(Preliminary jury member Oscar Kneppers on being a humble part of The Posse on a Mission to Celebrate Ideas and Empower People to be their Best to Change the World - the preliminary jury of the Postcode Lottery Green Challenge)
Saying yes is usually very clarifying
Life can be pretty challenging when it comes down to making choices. Although I’m a confident decision maker in daily operations - saying yes is usually very clarifying - I generally have a hard time saying ‘No’ as a member of a jury, any jury. Saying no to ‘just another applicant’ might actually make or break a promising start-up, or even squash a real human’s dream. How to deal with that?
Ever applied for something you really wanted but were not sure you’d be able to ‘get into’ or ‘win’? It probably made you feel a bit insecure and sort of stupid right? As if you’re back in school, hoping for a good grade. Applying for a real big competition like the Green Challenge can make you even more nervous. A lot more.
What difference could €500.000 make?
Just think about it: what difference would €500.000 make?
Consider what it could mean: To grow your promising company without the endless hassle of raising money. To launch without having to deal with a lack of resources. And just consider the PR effect of having been on stage with people sucg as Richard Branson, Bill Clinton and the likes. Pretty amazing stuff, right?
Think about it for a second. Warm, fuzzy and nice right?
And now think about No.
About not getting the 500K.
Of not being in the top 5 nominees.
Or worse: not even being selected. At. All.
And now try to grasp that it’s exactly that what most of the applicants experience. Forget warm and fuzzy. Think cold and hard. You’re on your own.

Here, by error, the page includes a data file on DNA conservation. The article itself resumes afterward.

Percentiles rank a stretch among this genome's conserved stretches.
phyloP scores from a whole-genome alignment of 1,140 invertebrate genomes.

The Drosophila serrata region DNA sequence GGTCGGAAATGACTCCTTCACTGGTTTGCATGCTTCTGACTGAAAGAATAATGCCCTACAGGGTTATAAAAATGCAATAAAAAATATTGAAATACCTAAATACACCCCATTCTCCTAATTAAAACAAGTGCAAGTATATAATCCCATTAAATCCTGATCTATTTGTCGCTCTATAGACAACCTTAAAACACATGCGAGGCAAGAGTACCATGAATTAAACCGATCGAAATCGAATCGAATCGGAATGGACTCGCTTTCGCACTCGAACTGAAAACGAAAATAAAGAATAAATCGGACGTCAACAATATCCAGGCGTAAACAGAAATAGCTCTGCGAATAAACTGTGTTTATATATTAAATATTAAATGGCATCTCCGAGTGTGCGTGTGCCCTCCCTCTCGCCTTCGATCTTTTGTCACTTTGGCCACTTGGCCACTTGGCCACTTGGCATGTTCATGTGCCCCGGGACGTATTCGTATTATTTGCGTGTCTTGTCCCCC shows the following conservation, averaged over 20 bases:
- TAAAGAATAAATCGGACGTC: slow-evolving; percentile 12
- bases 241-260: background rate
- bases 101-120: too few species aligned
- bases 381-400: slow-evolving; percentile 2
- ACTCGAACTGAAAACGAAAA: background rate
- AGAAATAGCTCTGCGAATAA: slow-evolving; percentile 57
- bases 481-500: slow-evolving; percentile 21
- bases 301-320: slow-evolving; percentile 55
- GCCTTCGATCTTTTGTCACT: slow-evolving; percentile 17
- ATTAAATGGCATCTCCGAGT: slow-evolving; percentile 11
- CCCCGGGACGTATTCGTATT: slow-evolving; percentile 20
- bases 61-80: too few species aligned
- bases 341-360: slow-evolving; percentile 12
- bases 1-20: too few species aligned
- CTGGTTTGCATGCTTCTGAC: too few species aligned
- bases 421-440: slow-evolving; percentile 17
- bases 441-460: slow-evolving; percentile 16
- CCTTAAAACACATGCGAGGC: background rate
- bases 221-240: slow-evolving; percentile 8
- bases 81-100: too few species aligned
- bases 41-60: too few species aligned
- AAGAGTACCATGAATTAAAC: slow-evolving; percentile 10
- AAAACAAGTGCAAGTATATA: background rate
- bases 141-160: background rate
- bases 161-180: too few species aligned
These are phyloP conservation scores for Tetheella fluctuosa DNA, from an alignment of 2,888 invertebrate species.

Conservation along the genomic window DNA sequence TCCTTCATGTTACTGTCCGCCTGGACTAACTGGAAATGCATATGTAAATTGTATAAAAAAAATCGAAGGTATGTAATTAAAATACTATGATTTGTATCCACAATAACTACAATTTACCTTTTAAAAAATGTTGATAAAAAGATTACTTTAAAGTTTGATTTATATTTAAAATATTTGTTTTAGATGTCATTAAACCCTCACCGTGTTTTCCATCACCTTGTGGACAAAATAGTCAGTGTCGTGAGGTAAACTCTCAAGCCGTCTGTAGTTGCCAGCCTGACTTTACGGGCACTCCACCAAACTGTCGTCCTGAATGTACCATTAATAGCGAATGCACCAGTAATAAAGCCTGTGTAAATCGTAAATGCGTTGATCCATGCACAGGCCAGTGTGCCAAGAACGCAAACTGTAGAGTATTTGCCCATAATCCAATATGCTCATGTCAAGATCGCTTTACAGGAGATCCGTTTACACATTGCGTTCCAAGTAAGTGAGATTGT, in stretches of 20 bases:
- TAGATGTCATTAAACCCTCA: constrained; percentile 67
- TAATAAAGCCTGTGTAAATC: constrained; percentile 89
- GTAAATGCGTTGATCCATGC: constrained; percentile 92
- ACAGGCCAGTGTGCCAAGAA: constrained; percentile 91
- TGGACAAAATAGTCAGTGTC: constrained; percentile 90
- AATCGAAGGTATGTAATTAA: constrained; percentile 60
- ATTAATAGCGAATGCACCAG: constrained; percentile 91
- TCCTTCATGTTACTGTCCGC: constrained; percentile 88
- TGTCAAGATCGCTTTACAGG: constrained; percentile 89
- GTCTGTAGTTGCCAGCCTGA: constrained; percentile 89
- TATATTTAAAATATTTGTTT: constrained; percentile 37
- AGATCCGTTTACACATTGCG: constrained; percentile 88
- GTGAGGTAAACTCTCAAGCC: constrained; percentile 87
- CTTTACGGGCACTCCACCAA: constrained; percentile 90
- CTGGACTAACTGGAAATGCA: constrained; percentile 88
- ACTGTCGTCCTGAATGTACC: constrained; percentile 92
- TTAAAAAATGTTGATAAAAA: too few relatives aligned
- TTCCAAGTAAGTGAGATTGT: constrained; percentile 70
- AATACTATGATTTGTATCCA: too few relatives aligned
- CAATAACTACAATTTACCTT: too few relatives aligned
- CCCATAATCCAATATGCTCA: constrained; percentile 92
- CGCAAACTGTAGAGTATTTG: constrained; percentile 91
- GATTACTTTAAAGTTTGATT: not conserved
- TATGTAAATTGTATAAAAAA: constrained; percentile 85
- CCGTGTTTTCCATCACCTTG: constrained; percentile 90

I have been part of a many juries in my life. In some cases it was a local contest in app development or web design. Some were about brilliant students, about bright ideas or successful neighbourhood initiatives, others were competitions in big innovations or best business models. And over the last 3 years in my own company Rockstart we had to select 40 promising startups from more than 1350 applications from over 65 countries. You could argue I’m a seasoned professional jury member.
Rethink my evaluations
But I’m also a Green Challenge Pre-Jury first timer. And again, it felt like I had to begin again. New type of applicants, new territories, other business models and many new approaches to improve life on this planet. And it’s especially that aspect - building something for the greater good, for a better place for all, not just for the founders or the company - that draws heavy on me feeling responsible. To actually rethink my evaluations again and again. And again.
And that’s why a good jury is a responsible group effort. It’s not just a jury, it’s a Posse on a Mission to Celebrate Initiative and Empower People to be their Best. And by choosing the right stuff, the group always challenges your assumptions on what’s good, what’s right and how stuff should work.
Am I learning something? Oh yes. I’m learning to always be humble, be gentle in my verdicts and to reconsider my own approach to life. Because: What do I know? What do I really experience from real problems like hunger, poisoned air, infant mortality or deforestation? Not much, I consciously admit.
They stepped forward. And started.
So I’m very much aware that saying yes to these five finalists was saying no to the 320 super great initiatives that in a way are all winners. Because they actually did it: They stepped forward. And started.
Think about that.